In the fifth “Nappily” novel from Thomas (Nappily in Bloom, 2009, etc.), heroine Venus struggles to trust her husband, whose career throws him into the arms of a former love.
Having been together six years, Venus and husband Jake are happily ensconced in a gated community in Atlanta. Venus’s flower shop is a success and they can even afford private school for Venus’s daughter Mya (by her old beau Airic) now that ex–rap star and clothing designer Jake’s new career as an actor has taken off. But his career turns into a problem when Jake is cast in a movie back in California with his old flame, rising star Sirena. Wanting the public to think there’s genuine heat between the screen lovers, the movie’s PR people keep Venus in the background. Though resentful, she tries not to be jealous, reminding herself she can trust loyal Jake completely. But Sirena, a self-serving and conniving beauty, wants Jake back. Although Jake is tempted by her undeniable charms, he truly loves Venus and resists. But Sirena has a powerful secret up her sleeve. When she and Jake broke up nine years ago—he dumped her when he caught her in flagrante with another man—she was pregnant. The boy Christopher is now being raised by her father as if he is Sirena’s brother, but she’s ready to claim him as her and Jake’s son since she knows Jake would love a child, especially a son, of his own. Meanwhile Venus, the object of her own flirtatious attention from the father of Mya’s best friend, receives advice from both her mother, who is having her own marital issues, and Venus’s former nemesis Trevelle. Repetitiousness dulls the tension of the temptations Jake faces. Trevelle, who has become romantically involved in a genuinely sweet romance with Venus’s white employee Vince, ends up being the real scene-stealer.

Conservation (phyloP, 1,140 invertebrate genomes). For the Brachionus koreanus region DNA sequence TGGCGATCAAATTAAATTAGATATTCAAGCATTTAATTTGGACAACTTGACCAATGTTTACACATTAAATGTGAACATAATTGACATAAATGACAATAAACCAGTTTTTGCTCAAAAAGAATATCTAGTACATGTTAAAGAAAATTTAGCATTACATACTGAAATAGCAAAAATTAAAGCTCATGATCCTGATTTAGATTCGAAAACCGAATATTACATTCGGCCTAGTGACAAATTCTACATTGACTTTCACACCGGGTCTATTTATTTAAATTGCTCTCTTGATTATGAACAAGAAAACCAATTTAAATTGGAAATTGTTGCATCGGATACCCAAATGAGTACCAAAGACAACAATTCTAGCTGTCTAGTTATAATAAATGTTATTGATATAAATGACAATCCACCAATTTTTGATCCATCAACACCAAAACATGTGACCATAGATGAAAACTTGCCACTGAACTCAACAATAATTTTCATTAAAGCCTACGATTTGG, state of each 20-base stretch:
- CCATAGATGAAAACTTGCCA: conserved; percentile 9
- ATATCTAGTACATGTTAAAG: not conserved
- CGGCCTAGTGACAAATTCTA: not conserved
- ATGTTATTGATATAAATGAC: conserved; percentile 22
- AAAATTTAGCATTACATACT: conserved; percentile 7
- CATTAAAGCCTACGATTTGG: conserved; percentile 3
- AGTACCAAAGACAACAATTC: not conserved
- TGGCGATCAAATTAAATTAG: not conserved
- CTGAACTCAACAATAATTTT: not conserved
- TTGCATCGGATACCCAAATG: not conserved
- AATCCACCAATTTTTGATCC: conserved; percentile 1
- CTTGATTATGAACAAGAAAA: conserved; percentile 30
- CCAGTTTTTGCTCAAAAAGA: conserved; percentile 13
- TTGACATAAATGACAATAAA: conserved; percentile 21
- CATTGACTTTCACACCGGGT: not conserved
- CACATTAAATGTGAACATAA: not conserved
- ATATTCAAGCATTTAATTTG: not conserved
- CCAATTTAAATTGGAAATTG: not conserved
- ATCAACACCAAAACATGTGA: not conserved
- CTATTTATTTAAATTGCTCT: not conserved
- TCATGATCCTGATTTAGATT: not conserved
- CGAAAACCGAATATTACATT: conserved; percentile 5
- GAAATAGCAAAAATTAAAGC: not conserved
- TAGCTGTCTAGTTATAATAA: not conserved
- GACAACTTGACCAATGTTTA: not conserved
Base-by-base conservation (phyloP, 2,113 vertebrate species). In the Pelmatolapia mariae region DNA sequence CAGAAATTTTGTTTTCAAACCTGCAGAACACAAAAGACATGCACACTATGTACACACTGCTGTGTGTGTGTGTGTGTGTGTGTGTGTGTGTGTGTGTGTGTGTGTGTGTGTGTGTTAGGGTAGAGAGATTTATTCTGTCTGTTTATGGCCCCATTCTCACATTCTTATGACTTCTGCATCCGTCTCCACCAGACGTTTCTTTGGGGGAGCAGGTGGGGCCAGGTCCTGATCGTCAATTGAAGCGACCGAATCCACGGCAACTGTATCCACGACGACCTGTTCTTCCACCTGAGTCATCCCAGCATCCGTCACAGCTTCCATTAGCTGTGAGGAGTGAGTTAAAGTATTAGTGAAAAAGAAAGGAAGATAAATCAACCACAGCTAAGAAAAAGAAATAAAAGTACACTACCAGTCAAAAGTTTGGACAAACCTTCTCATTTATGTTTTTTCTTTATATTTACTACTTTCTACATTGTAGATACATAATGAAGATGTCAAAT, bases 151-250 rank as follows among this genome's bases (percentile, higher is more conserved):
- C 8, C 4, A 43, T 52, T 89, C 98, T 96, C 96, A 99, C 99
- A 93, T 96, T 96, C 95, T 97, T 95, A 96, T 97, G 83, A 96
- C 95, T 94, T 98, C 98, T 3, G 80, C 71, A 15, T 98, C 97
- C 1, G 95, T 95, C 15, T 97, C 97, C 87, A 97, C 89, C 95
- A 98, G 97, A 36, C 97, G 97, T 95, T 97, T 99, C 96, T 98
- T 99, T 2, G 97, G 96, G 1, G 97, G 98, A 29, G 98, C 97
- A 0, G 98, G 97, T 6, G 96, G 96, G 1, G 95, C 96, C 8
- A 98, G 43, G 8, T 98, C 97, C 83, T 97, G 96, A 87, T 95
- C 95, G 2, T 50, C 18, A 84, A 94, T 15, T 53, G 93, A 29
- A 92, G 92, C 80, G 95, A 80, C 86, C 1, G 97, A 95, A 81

Run-of-the-mill romantic escapism in which the characters happen to be African-American.